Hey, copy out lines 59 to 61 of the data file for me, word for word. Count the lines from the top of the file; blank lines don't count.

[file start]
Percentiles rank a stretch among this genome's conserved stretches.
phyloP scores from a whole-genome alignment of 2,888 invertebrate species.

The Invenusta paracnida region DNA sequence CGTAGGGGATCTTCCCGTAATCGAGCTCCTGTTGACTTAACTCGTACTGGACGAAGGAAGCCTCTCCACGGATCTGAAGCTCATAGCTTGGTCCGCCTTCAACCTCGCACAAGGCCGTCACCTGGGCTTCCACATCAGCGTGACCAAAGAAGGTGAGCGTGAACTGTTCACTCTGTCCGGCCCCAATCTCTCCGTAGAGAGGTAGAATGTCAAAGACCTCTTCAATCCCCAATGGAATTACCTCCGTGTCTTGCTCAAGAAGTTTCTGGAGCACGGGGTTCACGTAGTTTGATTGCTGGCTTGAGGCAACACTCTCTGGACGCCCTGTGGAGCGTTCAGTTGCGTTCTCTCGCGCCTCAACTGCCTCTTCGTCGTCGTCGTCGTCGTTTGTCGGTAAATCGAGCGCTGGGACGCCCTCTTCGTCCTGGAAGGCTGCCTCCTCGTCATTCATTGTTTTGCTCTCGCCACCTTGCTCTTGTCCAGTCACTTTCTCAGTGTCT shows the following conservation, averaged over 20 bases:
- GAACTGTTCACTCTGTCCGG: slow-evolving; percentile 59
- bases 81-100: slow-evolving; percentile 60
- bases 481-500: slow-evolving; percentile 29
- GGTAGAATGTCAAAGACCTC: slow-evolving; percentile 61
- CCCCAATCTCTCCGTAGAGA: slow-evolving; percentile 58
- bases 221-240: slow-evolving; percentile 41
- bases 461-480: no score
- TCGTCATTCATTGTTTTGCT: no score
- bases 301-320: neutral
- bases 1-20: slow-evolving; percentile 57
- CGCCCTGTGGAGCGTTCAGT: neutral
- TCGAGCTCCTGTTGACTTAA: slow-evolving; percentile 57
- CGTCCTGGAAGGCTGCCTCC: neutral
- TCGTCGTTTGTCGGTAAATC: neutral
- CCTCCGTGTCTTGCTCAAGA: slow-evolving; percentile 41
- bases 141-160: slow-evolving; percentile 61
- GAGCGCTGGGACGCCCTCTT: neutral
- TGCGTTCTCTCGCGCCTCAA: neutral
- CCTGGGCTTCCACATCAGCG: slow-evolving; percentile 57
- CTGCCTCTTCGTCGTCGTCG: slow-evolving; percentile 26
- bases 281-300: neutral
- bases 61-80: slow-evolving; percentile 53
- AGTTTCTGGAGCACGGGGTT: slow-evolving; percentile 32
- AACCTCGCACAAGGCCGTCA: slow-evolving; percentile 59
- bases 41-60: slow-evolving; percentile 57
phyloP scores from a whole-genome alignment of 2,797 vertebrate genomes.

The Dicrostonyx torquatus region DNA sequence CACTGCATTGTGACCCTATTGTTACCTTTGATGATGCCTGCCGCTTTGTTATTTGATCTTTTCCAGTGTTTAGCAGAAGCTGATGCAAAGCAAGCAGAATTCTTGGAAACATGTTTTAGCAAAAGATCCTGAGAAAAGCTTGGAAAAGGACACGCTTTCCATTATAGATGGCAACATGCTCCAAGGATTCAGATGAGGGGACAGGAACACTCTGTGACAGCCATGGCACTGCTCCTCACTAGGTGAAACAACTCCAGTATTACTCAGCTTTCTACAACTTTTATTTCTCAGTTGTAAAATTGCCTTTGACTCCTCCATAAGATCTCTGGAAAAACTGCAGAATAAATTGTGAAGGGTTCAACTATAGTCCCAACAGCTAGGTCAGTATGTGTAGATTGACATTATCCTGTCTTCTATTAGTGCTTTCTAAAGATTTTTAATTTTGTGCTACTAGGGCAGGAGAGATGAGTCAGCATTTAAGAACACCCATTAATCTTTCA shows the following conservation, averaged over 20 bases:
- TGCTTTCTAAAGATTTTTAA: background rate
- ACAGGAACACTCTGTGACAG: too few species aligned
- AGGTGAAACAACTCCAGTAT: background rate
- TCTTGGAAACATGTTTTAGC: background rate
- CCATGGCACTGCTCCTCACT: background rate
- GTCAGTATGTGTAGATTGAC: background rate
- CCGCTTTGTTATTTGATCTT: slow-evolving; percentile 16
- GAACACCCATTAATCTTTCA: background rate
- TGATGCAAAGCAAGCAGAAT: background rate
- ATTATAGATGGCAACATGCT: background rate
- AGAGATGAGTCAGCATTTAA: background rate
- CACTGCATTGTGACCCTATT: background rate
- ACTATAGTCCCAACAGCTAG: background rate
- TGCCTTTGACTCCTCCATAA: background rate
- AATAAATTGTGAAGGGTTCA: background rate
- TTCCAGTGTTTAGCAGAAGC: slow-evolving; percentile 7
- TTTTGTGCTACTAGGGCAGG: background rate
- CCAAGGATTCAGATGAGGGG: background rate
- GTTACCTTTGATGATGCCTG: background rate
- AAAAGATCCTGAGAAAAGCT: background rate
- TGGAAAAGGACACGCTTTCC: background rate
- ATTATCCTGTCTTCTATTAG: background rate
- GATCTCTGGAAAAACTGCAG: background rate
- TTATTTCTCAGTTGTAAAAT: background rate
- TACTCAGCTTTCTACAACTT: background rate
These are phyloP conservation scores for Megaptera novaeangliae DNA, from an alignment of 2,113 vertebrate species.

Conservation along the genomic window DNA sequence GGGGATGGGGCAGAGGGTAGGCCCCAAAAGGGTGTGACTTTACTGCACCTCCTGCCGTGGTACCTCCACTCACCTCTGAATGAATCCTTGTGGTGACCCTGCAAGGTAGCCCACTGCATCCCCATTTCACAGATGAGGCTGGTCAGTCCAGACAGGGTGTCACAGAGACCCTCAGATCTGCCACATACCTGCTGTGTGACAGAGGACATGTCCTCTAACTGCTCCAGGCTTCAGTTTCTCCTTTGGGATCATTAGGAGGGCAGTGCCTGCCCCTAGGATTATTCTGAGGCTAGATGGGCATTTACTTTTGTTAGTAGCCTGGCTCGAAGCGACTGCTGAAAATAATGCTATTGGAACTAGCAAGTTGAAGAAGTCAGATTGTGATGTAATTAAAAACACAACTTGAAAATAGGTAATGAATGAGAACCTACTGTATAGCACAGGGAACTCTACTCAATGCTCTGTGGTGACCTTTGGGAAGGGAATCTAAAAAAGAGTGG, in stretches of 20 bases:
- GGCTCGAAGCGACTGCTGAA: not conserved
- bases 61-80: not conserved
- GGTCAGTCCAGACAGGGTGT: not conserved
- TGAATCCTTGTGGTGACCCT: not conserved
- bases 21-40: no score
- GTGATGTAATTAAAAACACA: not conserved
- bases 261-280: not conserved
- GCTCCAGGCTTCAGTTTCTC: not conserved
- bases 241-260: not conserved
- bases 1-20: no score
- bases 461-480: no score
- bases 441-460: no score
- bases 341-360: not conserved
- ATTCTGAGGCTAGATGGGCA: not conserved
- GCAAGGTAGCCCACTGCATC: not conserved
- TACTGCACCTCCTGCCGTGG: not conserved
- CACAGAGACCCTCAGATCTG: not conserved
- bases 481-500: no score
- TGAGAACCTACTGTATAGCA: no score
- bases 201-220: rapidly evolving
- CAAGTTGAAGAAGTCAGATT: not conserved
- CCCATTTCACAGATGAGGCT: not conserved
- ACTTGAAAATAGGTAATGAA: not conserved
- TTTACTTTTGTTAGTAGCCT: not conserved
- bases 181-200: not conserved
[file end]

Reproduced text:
- bases 61-80: not conserved
- GGTCAGTCCAGACAGGGTGT: not conserved
- TGAATCCTTGTGGTGACCCT: not conserved